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Wilson, Douglas L., ed.; Davis, Rodney O., ed.; Smith, James. 'James Smith to William H. Herndon' in 'Herndon's Informants: Letters, Interviews, and Statements About Abraham Lincoln' . Urbana: University of Illinois Press, 1998. [format: book], [genre: letter]. Permission: University of Illinois Press
Persistent link to this document: http://lincoln.lib.niu.edu/file.php?file=herndon547.html


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435. James Smith to William H. Herndon [1].

Dundee 24th Jany 1867

Sir.

Your letter of the 20th December was duly received. In it you ask me to answer several questions in relation to the late illustrious President, Abraham Lincoln. With regard to your second question, I beg leave to say, it is a very easy matter to prove that while I was Pastor of the 1st Presbyterian Church of Springfield, Mr. Lincoln did avow his belief in the Divine Authority and Inspiration the Scriptures; and I hold that it is a matter of the last importance, not only to the present, but to all future generations of the great Republic, and to all advocates of civil and religious liberty through out the world, that this avowal on his part and the circumstances attending it, together with other very interesting incidents, illustrative of the excellence of his character in my possession should be made Known to the public.

I am constrained however most respectfully to decline choosing you as the medium through which any such communications shall be made by me. My reasons are as follows: —

Early in December last an article went the round of the Papers in this Country purporting to be part of a lecture delivered by you on Mr. Lincoln and his past history which I read with feelings of mingled indignation and Sorrow, because coming as it did from his intimate friend and law partner, it was calculated to do the character of that great and good man an incalculable injury, deeply to wound the feelings of his heart broken widow and her orphan boys, and to place that whole family both the dead and living, in their family relations, in a most unenviable light before the public.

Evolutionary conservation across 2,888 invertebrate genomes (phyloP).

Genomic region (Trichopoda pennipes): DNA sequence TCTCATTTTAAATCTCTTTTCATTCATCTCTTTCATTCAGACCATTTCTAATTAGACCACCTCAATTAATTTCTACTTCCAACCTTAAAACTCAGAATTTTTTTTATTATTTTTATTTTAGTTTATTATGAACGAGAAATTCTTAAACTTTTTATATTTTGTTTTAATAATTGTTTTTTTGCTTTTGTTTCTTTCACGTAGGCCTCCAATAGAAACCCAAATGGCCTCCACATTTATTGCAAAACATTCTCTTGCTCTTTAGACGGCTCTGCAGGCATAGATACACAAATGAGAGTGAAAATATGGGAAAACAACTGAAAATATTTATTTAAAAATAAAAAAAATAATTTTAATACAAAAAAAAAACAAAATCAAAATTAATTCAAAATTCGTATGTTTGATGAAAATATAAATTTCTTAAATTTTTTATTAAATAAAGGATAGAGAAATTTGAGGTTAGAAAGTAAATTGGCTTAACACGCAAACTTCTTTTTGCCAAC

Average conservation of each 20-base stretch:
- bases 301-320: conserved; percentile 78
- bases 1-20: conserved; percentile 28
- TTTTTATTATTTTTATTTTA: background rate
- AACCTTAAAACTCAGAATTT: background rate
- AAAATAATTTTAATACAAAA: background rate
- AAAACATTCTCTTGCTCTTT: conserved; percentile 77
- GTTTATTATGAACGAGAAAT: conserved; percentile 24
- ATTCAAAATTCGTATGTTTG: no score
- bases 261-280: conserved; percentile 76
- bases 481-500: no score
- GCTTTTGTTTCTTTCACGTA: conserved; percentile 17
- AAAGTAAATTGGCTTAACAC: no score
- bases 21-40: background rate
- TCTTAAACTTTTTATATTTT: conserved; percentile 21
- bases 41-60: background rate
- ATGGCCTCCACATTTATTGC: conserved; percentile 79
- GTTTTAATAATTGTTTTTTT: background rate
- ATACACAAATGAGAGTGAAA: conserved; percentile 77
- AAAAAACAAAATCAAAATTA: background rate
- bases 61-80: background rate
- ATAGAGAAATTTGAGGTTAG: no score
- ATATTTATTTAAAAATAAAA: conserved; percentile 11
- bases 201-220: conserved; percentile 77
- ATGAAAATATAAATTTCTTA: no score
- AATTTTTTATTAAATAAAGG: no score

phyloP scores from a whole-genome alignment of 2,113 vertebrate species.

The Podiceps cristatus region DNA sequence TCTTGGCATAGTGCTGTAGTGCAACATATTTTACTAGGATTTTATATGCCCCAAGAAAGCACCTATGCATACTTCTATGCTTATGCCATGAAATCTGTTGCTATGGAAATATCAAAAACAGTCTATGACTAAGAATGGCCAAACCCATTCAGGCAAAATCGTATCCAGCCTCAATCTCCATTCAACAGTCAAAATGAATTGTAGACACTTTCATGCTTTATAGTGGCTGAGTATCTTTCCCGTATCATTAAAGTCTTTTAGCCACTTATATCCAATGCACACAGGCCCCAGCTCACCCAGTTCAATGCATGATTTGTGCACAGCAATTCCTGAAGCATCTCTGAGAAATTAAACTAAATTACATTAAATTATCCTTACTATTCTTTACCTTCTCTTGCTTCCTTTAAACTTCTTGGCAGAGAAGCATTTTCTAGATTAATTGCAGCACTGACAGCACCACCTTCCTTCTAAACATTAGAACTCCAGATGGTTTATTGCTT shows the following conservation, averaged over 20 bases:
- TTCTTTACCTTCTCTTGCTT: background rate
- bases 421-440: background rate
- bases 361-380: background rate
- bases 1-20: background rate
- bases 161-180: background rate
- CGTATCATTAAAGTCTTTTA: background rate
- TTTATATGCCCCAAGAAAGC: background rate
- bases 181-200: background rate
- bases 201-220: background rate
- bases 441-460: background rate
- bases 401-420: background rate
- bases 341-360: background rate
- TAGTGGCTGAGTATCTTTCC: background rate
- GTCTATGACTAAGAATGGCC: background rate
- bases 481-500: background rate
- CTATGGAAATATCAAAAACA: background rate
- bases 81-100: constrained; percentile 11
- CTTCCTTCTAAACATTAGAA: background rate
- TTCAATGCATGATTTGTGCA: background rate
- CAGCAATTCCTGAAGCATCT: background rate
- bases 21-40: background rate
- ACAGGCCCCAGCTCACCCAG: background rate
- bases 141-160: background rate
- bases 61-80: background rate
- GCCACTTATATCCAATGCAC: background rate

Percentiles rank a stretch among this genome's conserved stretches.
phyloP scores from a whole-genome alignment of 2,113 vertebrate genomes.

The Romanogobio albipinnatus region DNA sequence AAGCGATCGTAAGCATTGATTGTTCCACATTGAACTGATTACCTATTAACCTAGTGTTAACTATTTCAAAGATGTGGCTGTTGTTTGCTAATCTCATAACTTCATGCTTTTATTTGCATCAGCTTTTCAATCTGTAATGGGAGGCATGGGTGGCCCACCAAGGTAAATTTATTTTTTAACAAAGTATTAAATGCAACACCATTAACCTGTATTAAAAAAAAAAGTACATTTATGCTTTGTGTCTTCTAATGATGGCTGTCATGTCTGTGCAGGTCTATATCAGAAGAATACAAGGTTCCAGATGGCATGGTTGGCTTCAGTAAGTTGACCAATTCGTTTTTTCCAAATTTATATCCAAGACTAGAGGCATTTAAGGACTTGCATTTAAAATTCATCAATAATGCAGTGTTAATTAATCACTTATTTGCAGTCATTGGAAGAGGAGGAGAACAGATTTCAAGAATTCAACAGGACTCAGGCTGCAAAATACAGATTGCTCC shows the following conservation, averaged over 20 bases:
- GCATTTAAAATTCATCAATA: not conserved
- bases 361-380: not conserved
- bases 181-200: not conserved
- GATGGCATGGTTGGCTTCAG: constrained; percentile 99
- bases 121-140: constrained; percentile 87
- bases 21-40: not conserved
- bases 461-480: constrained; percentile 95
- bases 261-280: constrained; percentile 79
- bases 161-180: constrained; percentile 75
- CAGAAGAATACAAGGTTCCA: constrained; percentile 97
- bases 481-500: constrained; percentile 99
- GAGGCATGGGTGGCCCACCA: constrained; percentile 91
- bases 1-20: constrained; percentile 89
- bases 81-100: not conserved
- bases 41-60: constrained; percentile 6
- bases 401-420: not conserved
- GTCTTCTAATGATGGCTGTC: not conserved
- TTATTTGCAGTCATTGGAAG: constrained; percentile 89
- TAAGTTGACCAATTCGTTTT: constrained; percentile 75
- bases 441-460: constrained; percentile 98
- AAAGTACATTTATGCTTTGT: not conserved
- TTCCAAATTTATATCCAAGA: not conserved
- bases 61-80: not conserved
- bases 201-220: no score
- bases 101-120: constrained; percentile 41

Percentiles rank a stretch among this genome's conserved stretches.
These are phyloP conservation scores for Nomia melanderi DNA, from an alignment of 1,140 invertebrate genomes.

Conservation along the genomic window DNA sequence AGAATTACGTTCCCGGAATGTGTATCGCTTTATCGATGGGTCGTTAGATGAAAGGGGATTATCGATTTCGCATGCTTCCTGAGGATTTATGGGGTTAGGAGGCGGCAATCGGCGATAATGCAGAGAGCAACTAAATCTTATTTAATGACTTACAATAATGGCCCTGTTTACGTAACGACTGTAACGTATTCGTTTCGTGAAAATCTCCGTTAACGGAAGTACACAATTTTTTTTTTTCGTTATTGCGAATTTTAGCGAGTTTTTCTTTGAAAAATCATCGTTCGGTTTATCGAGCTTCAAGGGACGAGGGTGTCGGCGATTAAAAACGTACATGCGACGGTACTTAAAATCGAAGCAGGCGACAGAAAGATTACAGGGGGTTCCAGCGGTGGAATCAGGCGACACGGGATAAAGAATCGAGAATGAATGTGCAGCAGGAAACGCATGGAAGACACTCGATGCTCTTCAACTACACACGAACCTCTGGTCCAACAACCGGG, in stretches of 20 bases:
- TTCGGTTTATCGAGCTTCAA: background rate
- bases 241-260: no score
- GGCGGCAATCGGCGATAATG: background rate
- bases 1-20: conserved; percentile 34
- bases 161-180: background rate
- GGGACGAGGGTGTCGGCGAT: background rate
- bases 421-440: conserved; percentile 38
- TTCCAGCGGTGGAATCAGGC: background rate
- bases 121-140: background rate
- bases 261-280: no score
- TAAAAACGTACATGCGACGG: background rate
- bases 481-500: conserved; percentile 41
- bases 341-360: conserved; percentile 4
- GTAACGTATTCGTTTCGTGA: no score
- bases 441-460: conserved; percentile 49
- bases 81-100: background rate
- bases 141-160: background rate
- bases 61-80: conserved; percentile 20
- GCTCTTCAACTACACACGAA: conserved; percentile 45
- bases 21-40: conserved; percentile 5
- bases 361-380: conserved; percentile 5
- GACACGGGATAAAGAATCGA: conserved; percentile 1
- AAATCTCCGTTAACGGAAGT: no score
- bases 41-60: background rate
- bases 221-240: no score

In the article referred to speaking of the death and grave of Miss Ann Ratledge you represent Mr. Lincoln as having said "that his heart Sad and broken was buried there." You give it as your opinion "that he never addressed another Woman Yours affectionately". That he generally and Characteristically abstained from the use of the word love. That he never ended his letters "Yours affectionately" but signed them "Your friend Abraham Lincoln"

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Wilson, Douglas L., ed.; Davis, Rodney O., ed.; Smith, James. 'James Smith to William H. Herndon' in 'Herndon's Informants: Letters, Interviews, and Statements About Abraham Lincoln' . Urbana: University of Illinois Press, 1998. [format: book], [genre: letter]. Permission: University of Illinois Press
Persistent link to this document: http://lincoln.lib.niu.edu/file.php?file=herndon547.html
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